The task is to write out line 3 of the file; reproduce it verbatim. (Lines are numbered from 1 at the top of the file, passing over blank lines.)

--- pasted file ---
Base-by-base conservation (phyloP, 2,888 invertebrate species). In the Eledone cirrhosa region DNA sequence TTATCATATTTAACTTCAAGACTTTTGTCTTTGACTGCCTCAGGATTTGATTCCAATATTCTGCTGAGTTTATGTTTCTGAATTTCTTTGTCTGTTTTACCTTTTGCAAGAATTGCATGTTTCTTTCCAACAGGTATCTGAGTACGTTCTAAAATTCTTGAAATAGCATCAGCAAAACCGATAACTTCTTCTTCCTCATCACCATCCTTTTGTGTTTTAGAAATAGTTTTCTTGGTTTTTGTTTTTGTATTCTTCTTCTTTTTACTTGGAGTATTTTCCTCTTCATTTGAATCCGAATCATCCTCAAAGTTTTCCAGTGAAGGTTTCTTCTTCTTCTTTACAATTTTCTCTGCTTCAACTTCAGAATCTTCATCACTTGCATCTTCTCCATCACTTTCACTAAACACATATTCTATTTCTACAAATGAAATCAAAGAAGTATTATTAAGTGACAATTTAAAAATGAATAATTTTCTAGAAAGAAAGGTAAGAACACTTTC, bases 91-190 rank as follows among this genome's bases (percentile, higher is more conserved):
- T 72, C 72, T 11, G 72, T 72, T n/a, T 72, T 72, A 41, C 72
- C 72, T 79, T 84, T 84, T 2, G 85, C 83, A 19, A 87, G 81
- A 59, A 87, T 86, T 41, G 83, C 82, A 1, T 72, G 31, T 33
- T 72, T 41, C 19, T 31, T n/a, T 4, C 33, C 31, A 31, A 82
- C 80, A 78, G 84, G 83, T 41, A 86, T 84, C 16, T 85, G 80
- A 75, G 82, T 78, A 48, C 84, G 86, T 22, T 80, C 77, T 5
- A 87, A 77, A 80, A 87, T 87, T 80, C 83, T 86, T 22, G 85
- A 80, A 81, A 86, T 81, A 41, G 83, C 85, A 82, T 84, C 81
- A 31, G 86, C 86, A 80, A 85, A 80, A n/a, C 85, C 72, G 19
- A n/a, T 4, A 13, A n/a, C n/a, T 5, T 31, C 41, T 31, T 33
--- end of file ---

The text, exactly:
- C 72, T 79, T 84, T 84, T 2, G 85, C 83, A 19, A 87, G 81